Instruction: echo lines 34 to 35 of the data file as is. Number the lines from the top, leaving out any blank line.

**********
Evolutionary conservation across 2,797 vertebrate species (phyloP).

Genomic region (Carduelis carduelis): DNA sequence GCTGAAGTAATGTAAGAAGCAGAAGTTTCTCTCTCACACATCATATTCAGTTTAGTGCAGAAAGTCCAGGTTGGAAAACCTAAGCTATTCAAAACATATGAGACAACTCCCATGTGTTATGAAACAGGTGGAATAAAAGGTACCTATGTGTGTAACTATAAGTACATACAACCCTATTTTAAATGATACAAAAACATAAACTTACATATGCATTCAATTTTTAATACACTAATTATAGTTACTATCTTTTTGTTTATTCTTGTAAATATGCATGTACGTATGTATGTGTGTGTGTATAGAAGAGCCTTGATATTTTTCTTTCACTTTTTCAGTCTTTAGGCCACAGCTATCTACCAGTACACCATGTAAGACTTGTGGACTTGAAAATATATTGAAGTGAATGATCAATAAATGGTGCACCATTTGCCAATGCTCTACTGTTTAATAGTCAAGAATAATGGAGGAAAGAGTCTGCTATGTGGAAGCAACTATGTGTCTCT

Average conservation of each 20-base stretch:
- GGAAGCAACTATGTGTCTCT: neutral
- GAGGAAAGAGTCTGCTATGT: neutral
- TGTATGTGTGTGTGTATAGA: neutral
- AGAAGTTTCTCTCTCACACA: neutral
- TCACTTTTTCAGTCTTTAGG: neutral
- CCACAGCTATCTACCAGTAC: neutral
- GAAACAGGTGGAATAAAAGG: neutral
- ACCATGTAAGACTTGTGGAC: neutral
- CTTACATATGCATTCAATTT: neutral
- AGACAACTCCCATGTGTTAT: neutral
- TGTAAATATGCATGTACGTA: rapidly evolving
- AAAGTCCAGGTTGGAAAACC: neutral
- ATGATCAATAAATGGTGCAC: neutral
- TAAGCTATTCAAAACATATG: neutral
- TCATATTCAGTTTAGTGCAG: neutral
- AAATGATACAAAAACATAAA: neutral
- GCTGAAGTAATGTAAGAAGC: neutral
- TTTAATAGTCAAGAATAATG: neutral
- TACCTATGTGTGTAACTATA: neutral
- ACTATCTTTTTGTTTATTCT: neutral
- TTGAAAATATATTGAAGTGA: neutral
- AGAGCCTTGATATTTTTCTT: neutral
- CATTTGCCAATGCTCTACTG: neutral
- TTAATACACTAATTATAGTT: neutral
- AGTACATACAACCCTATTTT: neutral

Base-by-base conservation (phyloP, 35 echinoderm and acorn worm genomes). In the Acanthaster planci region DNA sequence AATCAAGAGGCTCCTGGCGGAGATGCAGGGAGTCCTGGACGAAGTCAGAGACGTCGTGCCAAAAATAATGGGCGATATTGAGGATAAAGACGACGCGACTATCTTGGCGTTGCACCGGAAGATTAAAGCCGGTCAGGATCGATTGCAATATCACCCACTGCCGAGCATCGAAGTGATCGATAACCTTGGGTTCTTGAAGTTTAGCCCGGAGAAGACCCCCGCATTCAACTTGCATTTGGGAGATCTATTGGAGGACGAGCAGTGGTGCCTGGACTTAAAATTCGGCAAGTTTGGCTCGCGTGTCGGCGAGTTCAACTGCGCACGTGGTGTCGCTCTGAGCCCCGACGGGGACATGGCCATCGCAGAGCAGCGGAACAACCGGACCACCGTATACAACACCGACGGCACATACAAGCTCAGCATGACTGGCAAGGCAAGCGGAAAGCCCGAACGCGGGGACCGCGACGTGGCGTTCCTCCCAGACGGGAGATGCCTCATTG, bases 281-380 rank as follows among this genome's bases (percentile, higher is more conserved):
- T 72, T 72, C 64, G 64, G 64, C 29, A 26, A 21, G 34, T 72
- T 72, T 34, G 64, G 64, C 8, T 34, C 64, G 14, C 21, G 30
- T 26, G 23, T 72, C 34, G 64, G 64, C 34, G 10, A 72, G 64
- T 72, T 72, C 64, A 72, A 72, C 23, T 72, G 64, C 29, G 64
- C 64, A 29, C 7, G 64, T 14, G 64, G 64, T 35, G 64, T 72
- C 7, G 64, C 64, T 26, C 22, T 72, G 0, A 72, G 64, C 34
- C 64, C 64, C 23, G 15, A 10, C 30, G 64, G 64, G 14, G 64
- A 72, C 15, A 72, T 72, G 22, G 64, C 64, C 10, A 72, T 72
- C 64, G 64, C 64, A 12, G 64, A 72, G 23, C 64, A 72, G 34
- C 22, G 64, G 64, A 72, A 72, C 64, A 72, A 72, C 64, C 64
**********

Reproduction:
- C 64, A 29, C 7, G 64, T 14, G 64, G 64, T 35, G 64, T 72
- C 7, G 64, C 64, T 26, C 22, T 72, G 0, A 72, G 64, C 34